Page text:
How to get more out of design without increasing the budget
Let me begin by saying that optimising your design for your budget is not the same as making things cheap. When you have €10.000 to spend instead of €50.000, you will get different results. There is this design diagram that I love, on how design works.
Although this is meant as a meme, there is a sense of truth in it. Don’t aim for the magic unicorn at the center of the diagram. The goal is to optimise what you can do with the amount of money you have to spend.
Let’s make this clear with an example.
Aardwarmte, a group who is doing research on renewable energy, came to us for a website and an awareness campaign. The contract was signed and the budget got divided. A part goes to development, another part to traffic, another part to design etc. You get the point. Now this is where it becomes interesting. Instead of just sitting on our island and start creating visuals for the blog & social media we sat together and created a visual strategy.
In the initial scope it was planned to create static visuals for ten blogposts - meant to be posted over a time period of five months, and one animated video and one static post for Facebook which support the content of the blog. Not bad. But this is an awareness campaign. And we know out of the data we gathered, that the best way to create awareness, is video. Even better is a funnel approach where you retarget with a carousel. Impossible? Maybe.
What we did
We stopped looking at the blog post and the social content as separate entities and combined the creation budget. Making ten different videos wasn't something we'd be able to off. Three animations, that’s an option, but then we wouldn’t have enough content for the blogs. Unless… We could take elements out of different blogs, the most relevant info, and combine it into one video. Easy said, easily done. We divided the video in mini chapters. This way we could cover three blogs.
And because of inventive scriptwriting we succeeded to direct each chapter in a way that it could be used as a standalone film, without having the feeling that you are dropped in the middle of a story. With this way of working, we managed to drop other costs like voice-over with more than 50%. We worked with reusable assets in design to be cost-efficient. And with the clear vectorial style we wouldn’t have any quality loss in video, which meant we could take screenshots and reuse them in FB carousels to retarget the audience we reached with the videos. Yes, indeed. This means we can have a funnel strategy as well.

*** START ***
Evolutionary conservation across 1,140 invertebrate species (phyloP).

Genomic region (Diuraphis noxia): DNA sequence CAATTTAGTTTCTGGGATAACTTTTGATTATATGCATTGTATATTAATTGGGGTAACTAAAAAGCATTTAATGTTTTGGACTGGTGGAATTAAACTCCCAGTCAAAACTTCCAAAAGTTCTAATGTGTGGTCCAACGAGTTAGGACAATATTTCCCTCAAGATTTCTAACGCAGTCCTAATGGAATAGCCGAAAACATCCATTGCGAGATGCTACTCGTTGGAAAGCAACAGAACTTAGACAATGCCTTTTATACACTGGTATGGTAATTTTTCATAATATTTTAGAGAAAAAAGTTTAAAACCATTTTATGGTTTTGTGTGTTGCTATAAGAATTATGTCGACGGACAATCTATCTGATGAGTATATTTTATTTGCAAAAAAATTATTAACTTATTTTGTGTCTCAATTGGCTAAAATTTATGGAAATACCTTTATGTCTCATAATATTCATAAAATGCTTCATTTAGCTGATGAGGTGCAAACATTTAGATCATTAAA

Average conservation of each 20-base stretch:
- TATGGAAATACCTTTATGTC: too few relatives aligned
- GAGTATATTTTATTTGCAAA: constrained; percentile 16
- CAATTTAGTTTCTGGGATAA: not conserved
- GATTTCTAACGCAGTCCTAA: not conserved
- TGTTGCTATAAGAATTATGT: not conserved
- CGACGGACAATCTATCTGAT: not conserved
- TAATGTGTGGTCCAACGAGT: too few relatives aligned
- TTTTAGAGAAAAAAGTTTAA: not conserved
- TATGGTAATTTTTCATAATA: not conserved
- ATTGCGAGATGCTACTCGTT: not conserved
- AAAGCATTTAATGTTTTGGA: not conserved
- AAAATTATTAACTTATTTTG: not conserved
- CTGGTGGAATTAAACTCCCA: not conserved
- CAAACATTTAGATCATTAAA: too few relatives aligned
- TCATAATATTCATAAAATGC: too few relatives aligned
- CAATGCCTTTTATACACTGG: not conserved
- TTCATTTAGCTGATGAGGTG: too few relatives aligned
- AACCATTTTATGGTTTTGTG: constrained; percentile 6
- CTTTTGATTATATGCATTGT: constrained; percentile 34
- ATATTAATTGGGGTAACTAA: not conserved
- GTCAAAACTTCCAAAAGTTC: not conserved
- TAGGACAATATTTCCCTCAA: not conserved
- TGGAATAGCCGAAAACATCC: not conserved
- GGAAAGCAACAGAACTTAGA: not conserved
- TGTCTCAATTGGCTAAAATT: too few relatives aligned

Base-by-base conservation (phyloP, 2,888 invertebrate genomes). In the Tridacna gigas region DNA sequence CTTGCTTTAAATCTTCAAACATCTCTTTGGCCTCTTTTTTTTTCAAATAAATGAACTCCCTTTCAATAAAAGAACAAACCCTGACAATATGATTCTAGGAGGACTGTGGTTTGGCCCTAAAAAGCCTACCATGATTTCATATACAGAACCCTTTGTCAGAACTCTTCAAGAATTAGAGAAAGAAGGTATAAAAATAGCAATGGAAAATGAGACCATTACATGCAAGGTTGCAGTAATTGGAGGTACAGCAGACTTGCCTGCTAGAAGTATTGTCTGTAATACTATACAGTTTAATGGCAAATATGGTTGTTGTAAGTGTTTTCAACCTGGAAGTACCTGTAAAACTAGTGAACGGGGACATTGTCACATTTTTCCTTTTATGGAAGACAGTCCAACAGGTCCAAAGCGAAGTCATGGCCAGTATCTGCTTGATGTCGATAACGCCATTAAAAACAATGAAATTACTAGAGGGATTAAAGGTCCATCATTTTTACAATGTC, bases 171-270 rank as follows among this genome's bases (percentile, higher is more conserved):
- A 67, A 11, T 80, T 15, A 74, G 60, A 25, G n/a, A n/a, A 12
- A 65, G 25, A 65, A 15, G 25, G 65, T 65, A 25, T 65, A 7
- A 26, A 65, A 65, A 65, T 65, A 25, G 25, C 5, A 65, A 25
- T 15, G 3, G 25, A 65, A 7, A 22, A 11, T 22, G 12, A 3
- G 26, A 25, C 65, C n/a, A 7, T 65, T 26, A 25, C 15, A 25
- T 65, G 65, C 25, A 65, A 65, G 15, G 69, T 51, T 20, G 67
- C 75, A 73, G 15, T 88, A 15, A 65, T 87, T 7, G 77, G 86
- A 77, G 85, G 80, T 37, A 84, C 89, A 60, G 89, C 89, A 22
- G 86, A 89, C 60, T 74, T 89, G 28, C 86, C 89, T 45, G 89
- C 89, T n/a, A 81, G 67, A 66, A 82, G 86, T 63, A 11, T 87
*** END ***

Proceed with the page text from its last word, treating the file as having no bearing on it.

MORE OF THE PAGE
long video for blogs and other educational ends
short videos, optimised for social media and blogs
carousels for retargeting
very happy customer
How we did it
The reason why we were able to pull this off easily, is because we have been doing design optimisation for years. When Wax started with social media content, we quickly realised we needed to be able to create high quality fast. Really fast. So, we started small and created templates for some brands. The trick is to design them in a way that the consumer never has the feeling he or she is looking at a repeating format. Like these examples for Lima and Avène.
Or you start optimising a concept in a way you can automate a part of the creation process. Last summer Colruyt had a discount festival. They needed this to be translated to social media. 1 concept with different products every week. A repetitive, time-consuming, and therefore expensive task. We invested in pre-production to have a very smart setup which divided the time spent on every video in half.
In conclusion, let this be your key takeaway for all optimisations you have planned: invest in pre-production and R&D. It’s so important for a business. To keep learning and evolve. It enables you to look at projects from a different angle. And those insights also benefit our customers.
The talents behind this project
Because teamwork makes the dream work.
Head of Design
Eline Van der Gucht